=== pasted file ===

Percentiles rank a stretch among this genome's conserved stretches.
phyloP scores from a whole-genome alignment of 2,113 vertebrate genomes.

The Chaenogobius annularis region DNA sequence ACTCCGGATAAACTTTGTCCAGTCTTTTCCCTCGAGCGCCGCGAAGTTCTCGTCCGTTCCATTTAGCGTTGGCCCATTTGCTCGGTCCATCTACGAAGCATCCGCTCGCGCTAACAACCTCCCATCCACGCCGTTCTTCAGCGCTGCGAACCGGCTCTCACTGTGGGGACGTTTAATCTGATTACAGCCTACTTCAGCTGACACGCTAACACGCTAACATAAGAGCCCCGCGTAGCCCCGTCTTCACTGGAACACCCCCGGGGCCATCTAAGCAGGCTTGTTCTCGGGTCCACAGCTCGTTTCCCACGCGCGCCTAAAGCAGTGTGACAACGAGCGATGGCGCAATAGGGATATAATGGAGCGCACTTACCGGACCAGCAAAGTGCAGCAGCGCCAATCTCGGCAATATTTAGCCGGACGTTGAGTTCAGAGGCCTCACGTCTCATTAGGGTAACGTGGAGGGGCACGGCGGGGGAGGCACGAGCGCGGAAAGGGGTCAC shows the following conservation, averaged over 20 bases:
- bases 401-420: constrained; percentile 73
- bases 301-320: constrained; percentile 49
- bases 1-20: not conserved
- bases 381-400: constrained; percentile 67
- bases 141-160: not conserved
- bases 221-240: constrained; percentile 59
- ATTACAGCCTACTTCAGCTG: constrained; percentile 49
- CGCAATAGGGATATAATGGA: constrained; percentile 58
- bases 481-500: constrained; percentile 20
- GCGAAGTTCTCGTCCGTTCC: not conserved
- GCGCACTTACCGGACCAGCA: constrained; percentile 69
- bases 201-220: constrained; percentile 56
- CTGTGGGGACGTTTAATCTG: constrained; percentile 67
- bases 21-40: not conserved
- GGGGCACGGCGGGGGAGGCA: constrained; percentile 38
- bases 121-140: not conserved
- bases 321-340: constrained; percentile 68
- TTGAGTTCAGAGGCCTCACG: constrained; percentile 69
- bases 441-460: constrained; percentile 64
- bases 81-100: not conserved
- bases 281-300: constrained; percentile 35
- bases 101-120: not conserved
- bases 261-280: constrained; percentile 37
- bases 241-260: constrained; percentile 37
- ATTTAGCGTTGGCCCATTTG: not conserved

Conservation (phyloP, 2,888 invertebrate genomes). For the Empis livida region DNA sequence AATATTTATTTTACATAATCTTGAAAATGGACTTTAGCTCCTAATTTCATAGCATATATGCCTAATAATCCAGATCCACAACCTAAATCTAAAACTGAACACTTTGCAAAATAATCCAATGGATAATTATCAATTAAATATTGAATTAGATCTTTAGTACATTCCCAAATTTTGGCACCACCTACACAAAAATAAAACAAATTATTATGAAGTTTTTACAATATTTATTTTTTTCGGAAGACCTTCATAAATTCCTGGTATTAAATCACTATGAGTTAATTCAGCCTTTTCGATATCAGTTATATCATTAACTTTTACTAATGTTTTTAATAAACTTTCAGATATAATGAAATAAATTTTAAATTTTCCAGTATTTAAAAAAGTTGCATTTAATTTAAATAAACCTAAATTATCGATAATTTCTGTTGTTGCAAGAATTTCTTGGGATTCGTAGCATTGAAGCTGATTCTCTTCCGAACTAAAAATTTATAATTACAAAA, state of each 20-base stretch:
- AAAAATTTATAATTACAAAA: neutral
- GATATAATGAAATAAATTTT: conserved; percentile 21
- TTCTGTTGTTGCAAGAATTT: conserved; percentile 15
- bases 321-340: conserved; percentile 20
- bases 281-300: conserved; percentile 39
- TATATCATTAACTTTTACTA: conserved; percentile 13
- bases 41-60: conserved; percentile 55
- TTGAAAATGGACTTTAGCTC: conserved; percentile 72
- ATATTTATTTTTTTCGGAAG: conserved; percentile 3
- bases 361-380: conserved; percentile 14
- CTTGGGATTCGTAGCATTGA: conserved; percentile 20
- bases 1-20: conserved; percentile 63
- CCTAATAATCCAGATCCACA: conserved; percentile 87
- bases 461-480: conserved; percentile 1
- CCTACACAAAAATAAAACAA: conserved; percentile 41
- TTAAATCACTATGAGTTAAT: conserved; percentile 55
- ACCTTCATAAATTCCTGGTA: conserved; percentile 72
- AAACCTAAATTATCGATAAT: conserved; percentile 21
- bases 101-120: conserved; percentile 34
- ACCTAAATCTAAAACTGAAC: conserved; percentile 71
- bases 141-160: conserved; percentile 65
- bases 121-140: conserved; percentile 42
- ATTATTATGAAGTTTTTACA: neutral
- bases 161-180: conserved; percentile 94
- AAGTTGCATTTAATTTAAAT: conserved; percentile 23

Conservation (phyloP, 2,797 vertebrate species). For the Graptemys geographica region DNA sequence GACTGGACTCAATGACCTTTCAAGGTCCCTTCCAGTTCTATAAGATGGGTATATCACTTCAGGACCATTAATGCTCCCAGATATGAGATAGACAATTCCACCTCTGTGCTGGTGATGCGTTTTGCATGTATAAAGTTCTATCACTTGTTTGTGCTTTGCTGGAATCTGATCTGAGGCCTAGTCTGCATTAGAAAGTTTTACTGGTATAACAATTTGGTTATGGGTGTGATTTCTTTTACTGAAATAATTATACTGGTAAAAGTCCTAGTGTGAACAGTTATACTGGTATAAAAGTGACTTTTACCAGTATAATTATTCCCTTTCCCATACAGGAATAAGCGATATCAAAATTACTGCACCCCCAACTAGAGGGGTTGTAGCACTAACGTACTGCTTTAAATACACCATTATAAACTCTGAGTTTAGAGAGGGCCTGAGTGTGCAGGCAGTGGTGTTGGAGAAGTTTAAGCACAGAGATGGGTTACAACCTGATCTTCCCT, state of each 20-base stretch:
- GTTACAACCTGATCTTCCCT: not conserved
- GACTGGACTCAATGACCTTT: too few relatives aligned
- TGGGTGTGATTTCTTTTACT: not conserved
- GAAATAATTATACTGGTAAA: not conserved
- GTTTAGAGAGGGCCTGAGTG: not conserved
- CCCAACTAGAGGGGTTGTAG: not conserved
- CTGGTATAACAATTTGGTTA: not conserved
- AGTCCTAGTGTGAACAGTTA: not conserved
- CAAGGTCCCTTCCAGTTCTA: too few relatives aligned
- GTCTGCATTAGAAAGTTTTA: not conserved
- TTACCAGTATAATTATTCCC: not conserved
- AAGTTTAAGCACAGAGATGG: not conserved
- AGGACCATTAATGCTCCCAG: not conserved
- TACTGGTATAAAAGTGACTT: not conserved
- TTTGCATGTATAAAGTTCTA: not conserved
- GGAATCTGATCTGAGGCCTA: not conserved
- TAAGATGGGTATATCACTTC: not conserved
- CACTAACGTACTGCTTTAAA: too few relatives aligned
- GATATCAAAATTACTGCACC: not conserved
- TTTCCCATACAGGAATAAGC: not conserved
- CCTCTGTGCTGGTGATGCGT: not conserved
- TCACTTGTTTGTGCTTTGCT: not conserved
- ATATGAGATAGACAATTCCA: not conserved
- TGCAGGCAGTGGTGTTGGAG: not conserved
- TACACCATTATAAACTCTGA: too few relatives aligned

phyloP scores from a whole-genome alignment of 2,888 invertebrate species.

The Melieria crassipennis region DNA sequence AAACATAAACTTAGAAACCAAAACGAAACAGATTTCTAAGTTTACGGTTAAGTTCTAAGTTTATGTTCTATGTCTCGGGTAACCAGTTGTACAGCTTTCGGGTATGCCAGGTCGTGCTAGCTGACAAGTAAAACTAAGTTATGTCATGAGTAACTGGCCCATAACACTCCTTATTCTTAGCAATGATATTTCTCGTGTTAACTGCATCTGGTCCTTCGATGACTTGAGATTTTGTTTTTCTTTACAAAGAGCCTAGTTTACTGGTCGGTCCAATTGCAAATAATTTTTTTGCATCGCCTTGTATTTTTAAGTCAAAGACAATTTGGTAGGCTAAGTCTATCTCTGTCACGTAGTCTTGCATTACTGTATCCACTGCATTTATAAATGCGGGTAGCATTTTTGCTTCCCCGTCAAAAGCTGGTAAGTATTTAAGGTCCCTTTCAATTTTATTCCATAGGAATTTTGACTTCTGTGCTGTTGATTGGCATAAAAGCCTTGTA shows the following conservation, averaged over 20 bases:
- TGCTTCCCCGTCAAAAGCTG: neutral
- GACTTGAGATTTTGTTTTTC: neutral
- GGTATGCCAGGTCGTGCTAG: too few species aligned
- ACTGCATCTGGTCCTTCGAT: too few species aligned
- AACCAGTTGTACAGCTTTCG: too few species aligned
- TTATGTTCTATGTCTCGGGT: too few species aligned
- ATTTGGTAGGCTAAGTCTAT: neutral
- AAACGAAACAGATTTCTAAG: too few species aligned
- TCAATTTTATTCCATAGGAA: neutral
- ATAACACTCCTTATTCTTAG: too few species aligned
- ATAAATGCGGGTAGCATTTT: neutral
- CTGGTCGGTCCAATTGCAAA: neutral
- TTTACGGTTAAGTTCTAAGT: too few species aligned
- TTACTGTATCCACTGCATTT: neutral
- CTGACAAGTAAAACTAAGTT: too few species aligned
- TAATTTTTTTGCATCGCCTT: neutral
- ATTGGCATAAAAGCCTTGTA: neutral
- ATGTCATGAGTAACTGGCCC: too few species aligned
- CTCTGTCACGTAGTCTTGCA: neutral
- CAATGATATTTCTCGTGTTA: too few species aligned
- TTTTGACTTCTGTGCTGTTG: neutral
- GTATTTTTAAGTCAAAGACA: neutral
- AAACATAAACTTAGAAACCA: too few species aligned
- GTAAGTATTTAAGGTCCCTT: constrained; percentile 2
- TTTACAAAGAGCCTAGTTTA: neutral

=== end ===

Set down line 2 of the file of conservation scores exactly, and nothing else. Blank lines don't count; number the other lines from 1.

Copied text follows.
phyloP scores from a whole-genome alignment of 2,113 vertebrate genomes.